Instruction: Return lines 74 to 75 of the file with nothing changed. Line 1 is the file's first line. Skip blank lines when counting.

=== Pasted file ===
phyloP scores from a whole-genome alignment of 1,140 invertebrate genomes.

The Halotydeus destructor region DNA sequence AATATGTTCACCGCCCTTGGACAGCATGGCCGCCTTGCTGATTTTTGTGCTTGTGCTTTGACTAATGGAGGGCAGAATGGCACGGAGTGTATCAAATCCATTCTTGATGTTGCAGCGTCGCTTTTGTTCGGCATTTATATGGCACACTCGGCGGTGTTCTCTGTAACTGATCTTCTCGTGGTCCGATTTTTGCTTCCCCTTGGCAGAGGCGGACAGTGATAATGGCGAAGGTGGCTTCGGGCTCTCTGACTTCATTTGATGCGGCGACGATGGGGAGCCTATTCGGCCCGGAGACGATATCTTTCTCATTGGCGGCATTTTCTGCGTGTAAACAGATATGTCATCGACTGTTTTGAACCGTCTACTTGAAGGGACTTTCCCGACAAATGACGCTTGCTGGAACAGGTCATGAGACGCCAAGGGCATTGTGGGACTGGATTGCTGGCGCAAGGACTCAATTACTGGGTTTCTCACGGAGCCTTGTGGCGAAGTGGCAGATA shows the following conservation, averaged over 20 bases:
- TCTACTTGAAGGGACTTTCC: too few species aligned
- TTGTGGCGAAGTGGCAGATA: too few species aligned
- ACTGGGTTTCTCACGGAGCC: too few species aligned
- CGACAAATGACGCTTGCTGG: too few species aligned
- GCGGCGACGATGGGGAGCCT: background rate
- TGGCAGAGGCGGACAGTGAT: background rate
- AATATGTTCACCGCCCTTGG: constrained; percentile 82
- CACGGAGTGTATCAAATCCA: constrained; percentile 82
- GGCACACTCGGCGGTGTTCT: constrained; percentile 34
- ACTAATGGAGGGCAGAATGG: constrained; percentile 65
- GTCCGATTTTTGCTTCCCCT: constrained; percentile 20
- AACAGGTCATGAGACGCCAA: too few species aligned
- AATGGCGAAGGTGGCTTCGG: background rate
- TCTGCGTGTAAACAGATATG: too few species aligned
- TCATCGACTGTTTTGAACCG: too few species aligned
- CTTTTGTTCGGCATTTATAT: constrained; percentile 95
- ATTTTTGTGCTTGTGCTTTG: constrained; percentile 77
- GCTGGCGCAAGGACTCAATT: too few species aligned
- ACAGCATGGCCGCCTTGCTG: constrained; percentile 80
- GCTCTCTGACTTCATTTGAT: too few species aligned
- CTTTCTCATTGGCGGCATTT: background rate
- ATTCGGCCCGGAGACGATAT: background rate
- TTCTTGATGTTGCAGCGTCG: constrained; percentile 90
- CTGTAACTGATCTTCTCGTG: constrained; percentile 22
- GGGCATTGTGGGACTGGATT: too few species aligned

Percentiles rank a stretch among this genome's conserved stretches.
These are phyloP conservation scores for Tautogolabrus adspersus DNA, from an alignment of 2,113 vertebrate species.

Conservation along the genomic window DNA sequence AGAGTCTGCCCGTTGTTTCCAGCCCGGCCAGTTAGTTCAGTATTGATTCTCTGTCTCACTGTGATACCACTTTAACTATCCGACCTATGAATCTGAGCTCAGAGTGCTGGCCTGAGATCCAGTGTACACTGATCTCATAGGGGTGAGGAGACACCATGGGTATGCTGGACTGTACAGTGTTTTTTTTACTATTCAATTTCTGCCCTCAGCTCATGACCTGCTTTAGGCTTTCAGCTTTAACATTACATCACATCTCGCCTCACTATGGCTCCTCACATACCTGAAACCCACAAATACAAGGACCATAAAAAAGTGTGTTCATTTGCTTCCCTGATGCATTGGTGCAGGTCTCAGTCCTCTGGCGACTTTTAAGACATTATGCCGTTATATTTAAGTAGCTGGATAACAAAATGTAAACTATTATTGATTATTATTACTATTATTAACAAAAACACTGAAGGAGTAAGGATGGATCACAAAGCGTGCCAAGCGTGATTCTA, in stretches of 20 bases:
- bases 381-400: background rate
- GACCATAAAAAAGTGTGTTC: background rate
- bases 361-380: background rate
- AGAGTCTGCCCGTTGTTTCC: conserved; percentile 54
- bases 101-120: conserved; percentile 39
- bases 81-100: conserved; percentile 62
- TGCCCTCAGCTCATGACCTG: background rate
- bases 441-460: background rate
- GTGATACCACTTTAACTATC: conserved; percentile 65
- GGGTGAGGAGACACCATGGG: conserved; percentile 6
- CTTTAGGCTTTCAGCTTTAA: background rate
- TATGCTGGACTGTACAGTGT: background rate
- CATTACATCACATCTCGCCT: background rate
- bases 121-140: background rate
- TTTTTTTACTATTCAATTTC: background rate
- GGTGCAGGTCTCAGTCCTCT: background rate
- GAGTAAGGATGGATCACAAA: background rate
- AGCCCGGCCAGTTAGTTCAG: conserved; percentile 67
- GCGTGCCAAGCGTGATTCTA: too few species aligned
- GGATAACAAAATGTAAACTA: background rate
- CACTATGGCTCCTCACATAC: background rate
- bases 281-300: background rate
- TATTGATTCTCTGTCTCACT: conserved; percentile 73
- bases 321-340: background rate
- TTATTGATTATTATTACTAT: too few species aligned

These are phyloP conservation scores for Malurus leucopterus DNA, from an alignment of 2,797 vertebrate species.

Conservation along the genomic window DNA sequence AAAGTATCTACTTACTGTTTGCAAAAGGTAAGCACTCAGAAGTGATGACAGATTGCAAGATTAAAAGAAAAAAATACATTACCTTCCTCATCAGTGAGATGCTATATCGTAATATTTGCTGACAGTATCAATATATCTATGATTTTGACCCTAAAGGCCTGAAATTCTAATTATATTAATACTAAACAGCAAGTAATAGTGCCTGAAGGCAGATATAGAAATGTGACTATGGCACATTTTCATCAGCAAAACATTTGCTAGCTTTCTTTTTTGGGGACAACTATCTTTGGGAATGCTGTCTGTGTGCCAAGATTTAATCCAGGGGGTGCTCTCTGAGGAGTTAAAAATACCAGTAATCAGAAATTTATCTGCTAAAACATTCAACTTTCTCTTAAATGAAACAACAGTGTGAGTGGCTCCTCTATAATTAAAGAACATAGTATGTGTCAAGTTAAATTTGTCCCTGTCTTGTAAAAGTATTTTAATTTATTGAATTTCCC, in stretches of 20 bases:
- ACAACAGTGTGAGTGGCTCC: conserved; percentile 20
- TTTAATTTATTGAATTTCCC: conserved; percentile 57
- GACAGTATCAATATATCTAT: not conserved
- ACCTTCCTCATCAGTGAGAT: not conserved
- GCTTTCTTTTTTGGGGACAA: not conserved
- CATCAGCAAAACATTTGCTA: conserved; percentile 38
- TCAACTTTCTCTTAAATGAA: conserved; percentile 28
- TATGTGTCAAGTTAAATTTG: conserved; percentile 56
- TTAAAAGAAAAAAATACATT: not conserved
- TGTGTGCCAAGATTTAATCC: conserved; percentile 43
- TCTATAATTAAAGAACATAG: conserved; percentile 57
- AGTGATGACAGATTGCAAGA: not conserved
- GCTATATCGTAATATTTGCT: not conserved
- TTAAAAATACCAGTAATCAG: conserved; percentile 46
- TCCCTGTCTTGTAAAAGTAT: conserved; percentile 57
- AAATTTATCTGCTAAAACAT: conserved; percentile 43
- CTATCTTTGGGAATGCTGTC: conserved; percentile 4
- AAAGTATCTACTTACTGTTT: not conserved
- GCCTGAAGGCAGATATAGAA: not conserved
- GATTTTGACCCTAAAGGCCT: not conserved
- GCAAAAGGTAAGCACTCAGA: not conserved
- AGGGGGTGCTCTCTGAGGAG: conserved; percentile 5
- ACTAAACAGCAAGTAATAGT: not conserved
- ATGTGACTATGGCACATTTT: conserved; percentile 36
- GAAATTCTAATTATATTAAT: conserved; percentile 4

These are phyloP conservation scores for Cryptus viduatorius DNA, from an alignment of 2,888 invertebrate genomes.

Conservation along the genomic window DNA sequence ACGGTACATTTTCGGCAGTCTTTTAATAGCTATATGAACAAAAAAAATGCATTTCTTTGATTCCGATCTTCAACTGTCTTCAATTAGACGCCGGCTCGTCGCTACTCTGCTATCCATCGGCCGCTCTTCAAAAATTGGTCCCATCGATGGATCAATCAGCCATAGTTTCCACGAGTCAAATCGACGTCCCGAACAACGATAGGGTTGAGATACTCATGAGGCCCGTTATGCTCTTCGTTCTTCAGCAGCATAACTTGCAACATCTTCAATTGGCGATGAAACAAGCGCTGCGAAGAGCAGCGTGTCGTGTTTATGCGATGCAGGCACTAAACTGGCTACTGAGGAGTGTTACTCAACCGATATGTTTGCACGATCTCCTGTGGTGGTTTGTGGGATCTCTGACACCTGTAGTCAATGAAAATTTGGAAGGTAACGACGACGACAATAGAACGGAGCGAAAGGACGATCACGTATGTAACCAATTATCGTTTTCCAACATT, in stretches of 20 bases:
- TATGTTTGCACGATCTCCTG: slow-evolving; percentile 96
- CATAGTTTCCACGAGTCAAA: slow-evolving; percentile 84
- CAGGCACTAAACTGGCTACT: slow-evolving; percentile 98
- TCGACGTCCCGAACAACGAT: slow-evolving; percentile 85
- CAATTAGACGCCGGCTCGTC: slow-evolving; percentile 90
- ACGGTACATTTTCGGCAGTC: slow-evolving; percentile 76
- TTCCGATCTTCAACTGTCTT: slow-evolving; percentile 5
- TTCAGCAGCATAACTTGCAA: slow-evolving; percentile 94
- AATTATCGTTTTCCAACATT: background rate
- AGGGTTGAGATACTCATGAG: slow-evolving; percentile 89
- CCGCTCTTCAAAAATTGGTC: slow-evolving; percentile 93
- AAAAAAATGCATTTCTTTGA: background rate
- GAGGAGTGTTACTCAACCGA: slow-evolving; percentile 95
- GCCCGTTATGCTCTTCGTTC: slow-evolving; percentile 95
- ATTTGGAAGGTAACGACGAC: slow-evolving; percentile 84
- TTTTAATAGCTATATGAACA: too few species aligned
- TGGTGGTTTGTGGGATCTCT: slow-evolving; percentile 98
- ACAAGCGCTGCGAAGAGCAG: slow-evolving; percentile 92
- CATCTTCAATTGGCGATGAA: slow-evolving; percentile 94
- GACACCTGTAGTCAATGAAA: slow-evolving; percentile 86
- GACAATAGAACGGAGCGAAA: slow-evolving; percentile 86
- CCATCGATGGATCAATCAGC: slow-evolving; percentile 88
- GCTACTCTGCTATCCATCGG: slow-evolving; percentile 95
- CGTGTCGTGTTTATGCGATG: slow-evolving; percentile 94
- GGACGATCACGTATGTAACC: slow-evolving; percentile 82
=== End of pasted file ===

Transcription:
- CTATCTTTGGGAATGCTGTC: conserved; percentile 4
- AAAGTATCTACTTACTGTTT: not conserved